Search This Blog

A Word About Our Blog Entries

The Julie Group shares a professional interest in the area of digital and emerging technology and law. As professionals there is a rich and deep appreciation for the differences of opinion that can appear in this space. You must never assume that opinion, where it is introduced is universally shared and endorsed by all our volunteers. Nor are they necessarily the very best snapshot of a given issue.

Readers are expected to think about the issues, question everything worth discussing, and add value to the conversation by correcting what's here or broadening the understanding of the subject. This is part of the educational process between us all. Our hope is that this exercise results in better law, law enforcement, and citizen participation in forging sophisticated social understandings of the technological forces changing our lives.

Friday, October 26, 2007

Don't Get Burned Twice

As Randy Abrams in his blog piece Don't Get Burned Twice points out, "The current fires in Southern California are causing misery to hundreds of thousands of people ... As is the case with all disasters there are good people rallying to help and bad people trying to exploit the situation for profit. It may be a good time to remind people about some best practices to make sure that the money you earmark for helping people goes to helping people."

He offers some sage advice about how to avoid getting scammed, "First of all, do not respond to email messages soliciting donations, even from legitimate charities. These messages often are not sent by the charity itself. If you get an email from The American Red Cross and you wish to donate to this respected organization, do not use any information in the email as it may have been sent by a scammer that will redirect you to their fake Red Cross web site. Instead, look up the phone number for the Red Cross, or open your browser yourself and type in" He then goes on to say that if the American Red Cross is not your favorite charity, "A site that can assist you with determining the legitimacy and effectiveness of a charity is" And above all, "do not give cash to people claiming to represent charities. At LAX or other public places a person may approach you claiming to be collecting for victims of this or other disasters. They may even have impressive documents that are easily printed on a home PC. Some of these people are undoubtedly legitimate, but unless you are a psychic you probably won’t know. Take the information about the charity they represent and look it up before you part with your money."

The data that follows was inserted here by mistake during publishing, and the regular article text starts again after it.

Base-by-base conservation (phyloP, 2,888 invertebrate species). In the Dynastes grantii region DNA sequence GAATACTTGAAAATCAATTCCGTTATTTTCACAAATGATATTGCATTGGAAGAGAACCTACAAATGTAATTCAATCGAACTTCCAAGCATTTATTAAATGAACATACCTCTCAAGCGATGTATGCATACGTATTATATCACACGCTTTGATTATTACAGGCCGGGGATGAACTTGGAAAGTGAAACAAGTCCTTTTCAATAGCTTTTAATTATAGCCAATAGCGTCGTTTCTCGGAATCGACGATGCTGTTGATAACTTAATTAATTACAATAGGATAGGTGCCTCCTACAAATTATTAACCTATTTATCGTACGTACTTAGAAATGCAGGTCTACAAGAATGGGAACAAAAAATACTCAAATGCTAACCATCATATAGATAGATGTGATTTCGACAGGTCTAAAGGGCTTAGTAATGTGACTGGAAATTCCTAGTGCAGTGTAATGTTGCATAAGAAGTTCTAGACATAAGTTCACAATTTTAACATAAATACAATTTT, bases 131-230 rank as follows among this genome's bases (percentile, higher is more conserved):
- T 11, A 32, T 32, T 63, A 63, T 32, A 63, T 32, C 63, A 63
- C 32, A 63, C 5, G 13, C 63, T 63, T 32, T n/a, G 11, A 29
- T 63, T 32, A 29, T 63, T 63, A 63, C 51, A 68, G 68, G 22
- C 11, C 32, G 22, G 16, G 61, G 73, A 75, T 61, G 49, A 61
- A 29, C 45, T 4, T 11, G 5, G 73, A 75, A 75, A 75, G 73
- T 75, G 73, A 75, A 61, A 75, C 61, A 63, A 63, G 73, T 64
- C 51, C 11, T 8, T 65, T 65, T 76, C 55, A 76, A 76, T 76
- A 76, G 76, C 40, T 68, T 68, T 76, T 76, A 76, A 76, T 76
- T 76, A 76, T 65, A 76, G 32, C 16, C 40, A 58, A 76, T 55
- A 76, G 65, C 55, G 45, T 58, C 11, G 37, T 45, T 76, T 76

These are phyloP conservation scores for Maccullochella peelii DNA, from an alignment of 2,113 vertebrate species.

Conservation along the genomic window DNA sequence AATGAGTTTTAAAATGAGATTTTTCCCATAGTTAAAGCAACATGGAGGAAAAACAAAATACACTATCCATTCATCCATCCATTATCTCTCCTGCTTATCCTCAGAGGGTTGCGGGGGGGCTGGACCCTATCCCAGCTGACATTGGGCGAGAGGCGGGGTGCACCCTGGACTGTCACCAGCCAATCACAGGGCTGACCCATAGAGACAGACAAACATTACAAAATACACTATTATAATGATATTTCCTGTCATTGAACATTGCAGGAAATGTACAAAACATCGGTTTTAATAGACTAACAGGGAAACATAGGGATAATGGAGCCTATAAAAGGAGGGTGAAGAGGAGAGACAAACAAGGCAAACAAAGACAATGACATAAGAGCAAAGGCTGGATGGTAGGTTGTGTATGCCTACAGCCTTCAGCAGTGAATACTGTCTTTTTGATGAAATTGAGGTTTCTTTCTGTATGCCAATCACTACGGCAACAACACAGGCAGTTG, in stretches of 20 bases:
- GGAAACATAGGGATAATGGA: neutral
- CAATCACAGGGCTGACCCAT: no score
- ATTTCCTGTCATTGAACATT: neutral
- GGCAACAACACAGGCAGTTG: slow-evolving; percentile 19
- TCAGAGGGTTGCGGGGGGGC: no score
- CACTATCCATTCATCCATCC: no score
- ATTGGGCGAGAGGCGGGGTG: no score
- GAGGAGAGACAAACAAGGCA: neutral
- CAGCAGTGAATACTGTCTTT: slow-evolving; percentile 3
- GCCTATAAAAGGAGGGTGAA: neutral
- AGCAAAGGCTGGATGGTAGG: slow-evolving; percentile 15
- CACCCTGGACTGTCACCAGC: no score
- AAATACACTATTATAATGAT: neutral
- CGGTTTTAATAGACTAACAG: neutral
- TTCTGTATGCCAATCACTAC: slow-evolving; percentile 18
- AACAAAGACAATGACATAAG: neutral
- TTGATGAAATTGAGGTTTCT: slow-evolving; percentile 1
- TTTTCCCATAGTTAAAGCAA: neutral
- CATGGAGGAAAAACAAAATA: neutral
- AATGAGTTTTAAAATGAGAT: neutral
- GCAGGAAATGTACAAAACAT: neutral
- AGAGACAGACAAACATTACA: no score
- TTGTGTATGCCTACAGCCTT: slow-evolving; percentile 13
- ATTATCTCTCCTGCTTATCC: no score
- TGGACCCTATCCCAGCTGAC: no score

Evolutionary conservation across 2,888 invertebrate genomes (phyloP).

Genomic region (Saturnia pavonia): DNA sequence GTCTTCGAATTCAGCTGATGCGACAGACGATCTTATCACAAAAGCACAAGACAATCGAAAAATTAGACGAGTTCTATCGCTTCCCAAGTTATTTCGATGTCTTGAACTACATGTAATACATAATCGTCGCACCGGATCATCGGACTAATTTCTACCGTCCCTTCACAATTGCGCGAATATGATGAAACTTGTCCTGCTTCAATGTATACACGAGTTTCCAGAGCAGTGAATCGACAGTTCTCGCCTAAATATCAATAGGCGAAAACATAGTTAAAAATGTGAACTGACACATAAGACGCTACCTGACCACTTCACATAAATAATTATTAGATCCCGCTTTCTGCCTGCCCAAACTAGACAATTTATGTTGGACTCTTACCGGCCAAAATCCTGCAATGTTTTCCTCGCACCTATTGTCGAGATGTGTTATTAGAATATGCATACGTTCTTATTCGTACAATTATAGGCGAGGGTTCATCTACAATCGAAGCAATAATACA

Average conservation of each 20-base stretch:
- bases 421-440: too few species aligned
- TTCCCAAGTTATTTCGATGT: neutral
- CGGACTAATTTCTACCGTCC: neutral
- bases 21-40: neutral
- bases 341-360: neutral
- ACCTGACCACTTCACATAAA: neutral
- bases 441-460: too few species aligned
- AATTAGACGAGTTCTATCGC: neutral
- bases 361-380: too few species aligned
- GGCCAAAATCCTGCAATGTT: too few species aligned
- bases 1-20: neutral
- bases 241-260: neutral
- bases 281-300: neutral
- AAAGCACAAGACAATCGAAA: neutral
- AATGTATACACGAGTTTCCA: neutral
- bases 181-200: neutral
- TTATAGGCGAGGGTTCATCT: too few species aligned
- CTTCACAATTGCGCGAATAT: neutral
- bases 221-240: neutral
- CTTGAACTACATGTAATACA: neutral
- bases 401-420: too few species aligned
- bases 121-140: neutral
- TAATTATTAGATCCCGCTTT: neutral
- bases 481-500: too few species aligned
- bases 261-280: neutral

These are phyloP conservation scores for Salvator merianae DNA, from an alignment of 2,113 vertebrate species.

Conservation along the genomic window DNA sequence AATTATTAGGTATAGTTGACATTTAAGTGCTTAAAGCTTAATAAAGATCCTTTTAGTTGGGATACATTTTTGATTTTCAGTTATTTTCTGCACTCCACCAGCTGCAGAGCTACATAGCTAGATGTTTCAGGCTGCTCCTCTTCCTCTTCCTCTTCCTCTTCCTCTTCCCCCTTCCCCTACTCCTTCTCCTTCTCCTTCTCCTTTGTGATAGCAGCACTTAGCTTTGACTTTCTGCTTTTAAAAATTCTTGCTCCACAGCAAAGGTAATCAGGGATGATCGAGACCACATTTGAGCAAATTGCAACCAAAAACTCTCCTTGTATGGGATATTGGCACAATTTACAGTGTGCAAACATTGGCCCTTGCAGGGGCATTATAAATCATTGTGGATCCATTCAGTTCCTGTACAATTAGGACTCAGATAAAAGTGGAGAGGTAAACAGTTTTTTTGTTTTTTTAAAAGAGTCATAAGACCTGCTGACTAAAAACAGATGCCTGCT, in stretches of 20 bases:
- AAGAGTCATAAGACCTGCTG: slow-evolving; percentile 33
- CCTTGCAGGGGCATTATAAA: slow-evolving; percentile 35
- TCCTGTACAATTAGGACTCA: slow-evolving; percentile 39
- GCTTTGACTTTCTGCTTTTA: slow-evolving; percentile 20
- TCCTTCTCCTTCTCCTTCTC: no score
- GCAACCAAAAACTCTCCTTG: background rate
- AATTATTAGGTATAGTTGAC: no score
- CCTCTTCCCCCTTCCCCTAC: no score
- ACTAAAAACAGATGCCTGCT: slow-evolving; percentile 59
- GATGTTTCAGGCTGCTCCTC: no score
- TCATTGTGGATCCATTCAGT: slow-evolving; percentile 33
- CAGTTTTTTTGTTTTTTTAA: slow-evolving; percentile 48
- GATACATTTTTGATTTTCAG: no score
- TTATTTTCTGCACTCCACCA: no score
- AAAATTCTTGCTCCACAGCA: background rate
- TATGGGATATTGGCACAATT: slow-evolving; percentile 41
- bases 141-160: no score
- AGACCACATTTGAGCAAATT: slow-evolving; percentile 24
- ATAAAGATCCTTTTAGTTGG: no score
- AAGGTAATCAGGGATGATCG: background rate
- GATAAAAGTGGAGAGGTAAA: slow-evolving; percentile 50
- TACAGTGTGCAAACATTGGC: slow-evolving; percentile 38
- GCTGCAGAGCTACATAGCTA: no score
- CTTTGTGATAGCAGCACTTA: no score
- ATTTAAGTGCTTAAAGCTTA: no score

As he says, "A few simple precautions will help prevent you and the victims you seek to help from being victimized."

And congratulations to Randy and his fellow employees at ESET LLC for volunteering their time and money to assist victims.

The opinions expressed in this post are those of the author and should not be interpreted as an official position of The Julie Group.

--Chip Neville

PS. Fellow Julie Group blogger Karoli has a dead-on post, Attention Mainstream Media: Quit Comparing SoCa Fires to Katrina! at odd time signatures.

Friday, October 12, 2007

Should OnStar Shut Your Car Down?

There has been quite a commotion over at Slashdot about General Motors' plan to "install OnStar systems on almost 1.7 million 2009-model cars." It seems our friends at GM plan to incorporate a "feature" which will allow "law enforcement (or anyone who cracks the system) to remotely shut down vehicles." And Lauren Weinstein writes, "Ready to turn over the keys of your vehicle to the cops, or that clever hacker in the next lane? How about that creepy guy following you on a lonely country road?"

These are good points. But so is the point made by the Cal Highway Patrol Deputy Commissioner, Joe Farrow, that about 15 percent of the pursuits are at speeds of 90 miles per hour and greater, and that, "There are some high-speed chases that we have out here that we'd like to bring to a halt." You don't have to be a rocket scientist to figure out that this stuff is dangerous, and as the AP story where Farrow is quoted points out, 404 people were killed in the US last year in high speed police pursuits.